For black dog nails, trim very short lengths off the nail and look at the center of the nail straight on after each trim. The cut end of a nail will appear whitish when it’s just the two outer layers (the safe part to trim). As you trim closer to the quick, the center of the nail will begin to look like a black dot. Stop trimming when you see the center of the nail appear black. If you see pink at the center, that’s the quick, and you shouldn’t cut anymore! 

What to Do If You Cut Your Dog’s Nails Too Short

Getting “quicked” is painful for your dog, and the injury tends to bleed a lot. But it happens to even the best of groomers! Some dogs might jerk or move their paw as you make a cut, or the quick might be hard to see or unexpectedly long. 

If you’ve cut your dog’s quick, stay calm and keep hold of your pup. You don’t want them running around getting blood everywhere. And the calmer they are, the lower their blood pressure will be, helping to stop the bleeding sooner. Pinch a bit of the styptic powder or corn starch between your thumb and finger and press it directly on the end of the bleeding toenail. You can also dip the bleeding toenail into the styptic powder. Keep pressure on the nail for a few minutes, being careful not to squeeze your dog’s toe. If your dog’s toenail continues to bleed after ten minutes, contact a veterinarian for care. If you have hit the quick on one nail, it’s best to stop the nail trim session and try again in a few days or a week.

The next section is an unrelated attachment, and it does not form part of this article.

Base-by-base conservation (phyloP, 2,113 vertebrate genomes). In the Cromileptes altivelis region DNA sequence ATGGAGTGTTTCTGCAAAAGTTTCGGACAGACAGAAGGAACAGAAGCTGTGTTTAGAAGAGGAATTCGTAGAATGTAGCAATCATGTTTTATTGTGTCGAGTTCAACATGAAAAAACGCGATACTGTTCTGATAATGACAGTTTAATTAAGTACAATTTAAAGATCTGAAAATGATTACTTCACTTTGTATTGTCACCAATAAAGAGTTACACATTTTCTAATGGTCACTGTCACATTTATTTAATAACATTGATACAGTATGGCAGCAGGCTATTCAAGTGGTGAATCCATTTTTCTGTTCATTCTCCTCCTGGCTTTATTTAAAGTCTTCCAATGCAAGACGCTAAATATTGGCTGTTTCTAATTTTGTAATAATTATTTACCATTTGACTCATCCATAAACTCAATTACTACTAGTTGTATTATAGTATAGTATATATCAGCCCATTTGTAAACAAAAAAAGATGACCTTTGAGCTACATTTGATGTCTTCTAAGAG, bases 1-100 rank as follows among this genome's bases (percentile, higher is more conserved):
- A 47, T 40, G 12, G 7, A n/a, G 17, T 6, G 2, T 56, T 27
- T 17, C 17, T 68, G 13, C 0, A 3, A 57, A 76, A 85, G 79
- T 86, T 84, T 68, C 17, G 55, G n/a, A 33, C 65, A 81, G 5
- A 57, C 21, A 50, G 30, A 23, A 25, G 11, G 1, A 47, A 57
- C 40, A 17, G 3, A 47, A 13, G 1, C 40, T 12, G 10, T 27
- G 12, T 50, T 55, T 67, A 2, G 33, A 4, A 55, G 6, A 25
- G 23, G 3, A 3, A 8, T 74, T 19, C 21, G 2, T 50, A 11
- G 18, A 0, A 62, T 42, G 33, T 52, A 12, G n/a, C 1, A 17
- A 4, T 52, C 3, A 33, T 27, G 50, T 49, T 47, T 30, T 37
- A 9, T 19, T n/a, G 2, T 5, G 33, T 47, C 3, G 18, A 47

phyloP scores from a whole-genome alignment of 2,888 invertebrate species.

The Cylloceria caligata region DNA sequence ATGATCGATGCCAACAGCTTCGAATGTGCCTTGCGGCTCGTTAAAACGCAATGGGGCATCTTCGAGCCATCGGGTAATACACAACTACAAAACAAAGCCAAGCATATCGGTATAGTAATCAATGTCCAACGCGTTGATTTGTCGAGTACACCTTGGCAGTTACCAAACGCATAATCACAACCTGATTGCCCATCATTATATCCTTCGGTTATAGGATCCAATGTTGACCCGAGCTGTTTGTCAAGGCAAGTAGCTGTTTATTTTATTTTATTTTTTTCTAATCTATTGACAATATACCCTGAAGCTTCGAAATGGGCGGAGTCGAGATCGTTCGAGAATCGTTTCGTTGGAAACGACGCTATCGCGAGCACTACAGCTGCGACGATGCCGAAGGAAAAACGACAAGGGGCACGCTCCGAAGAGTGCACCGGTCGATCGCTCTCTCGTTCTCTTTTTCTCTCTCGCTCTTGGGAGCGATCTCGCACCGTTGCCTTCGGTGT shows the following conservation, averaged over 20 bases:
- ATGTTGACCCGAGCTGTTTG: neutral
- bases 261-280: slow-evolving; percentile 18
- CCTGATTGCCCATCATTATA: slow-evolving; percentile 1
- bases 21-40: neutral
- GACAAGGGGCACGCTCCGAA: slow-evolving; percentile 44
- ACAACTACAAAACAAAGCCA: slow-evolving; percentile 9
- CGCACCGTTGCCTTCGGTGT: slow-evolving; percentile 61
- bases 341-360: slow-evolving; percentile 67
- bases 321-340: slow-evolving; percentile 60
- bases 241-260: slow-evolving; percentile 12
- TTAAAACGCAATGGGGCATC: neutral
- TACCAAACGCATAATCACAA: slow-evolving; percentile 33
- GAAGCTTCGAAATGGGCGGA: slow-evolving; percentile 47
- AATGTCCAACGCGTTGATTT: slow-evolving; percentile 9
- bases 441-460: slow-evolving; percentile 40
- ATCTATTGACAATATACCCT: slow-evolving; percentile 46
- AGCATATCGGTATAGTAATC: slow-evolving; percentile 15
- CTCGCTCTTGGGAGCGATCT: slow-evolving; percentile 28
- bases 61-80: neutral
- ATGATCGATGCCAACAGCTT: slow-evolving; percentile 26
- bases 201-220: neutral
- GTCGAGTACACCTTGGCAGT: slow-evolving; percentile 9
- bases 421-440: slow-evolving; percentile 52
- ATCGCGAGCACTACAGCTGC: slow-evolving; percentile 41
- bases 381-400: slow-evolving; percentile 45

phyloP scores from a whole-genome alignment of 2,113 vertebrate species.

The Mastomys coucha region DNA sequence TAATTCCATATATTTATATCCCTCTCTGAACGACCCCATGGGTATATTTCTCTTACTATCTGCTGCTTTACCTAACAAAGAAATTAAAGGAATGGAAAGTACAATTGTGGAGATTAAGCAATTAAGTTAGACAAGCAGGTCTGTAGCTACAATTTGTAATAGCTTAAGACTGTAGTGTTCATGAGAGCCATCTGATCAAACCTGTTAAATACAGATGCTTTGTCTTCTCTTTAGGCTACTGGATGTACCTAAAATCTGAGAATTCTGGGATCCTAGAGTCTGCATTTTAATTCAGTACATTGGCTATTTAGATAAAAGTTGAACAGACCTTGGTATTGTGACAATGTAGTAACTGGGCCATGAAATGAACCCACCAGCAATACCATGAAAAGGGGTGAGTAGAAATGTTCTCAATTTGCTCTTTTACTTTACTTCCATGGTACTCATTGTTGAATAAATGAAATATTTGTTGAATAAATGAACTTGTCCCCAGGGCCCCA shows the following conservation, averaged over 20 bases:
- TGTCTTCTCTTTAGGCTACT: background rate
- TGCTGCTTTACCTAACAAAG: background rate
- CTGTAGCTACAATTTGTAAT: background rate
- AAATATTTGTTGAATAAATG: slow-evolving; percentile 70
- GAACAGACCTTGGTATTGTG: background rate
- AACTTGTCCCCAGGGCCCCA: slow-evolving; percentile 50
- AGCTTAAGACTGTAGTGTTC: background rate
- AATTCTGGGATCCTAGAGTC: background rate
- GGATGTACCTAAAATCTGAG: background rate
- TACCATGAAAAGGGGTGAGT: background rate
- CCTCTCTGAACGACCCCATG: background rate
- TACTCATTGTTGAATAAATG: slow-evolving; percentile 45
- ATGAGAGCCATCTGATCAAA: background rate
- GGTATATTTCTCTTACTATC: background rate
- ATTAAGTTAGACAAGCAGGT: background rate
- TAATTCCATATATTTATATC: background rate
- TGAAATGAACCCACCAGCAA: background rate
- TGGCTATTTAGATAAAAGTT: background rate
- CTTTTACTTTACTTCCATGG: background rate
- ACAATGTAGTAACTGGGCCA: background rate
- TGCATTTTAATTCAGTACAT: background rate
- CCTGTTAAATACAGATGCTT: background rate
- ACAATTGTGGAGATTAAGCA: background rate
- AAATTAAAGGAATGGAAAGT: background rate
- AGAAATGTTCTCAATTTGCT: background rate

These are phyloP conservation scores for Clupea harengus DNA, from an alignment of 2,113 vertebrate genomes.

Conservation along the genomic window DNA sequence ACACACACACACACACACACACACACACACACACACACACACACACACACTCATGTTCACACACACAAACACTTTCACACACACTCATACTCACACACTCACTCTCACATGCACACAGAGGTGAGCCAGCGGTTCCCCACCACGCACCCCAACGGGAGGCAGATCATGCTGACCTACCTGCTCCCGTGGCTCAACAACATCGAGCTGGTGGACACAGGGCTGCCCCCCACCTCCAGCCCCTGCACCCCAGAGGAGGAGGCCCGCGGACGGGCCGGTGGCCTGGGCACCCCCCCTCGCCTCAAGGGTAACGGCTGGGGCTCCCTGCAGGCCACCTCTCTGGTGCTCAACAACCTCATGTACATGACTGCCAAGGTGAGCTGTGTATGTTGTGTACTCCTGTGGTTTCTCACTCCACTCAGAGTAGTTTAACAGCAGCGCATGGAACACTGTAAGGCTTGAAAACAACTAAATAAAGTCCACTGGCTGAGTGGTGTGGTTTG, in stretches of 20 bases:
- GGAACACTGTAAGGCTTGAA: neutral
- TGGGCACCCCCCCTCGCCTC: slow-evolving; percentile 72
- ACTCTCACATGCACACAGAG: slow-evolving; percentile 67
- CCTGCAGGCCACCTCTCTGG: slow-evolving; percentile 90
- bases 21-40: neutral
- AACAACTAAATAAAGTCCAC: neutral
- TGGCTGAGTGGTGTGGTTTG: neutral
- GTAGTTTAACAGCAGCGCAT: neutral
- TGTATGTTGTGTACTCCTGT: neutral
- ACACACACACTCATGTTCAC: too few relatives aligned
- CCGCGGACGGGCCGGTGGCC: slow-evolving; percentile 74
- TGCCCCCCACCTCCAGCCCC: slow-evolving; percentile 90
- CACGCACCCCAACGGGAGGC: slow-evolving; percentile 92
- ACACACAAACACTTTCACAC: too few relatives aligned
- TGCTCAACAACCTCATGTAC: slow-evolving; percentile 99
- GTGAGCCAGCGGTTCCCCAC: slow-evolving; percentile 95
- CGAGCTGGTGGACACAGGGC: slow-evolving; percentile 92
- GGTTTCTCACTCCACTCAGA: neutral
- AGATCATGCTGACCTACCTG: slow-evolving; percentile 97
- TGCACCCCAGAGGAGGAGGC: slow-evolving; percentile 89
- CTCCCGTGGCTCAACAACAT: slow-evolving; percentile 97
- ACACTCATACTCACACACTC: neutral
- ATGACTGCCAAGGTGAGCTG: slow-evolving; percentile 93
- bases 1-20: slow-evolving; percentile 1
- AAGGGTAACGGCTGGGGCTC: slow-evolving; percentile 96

If clipping your dog’s nails at home is too difficult or panic-inducing, there is no shame in having their nails trimmed by a professional groomer or at your veterinarian’s office. In some cases, such as if your dog’s nails are overgrown, are curling into their paw pads, or your dog becomes extremely reactive during nail trims, it’s best to have a professional do the job. And if your dog has an infection at their nail bed, fungal infections of the nails, or their nails are cracked or split, do not trim at home. Veterinary staff or groomers can also give you tips for your dog’s particular nail issues to help you care for them at home in the long term.


Sam Gilbert, VMD

Raised in Northern Virginia, Dr. Sam Gilbert received both his BSE and VMD degrees from the University of Pennsylvania. Dr. Gilbert completed a one-year small animal internship and additional surgical training before relocating to New Jersey for roles in the medical device and animal health industries. Dr. Gilbert worked at Zoetis Petcare HQ Medical Lead for pet owner directed initiatives in dermatology and cross-portfolio therapeutic areas. Outside of work, he enjoys spending time with his wife, daughter, and cat.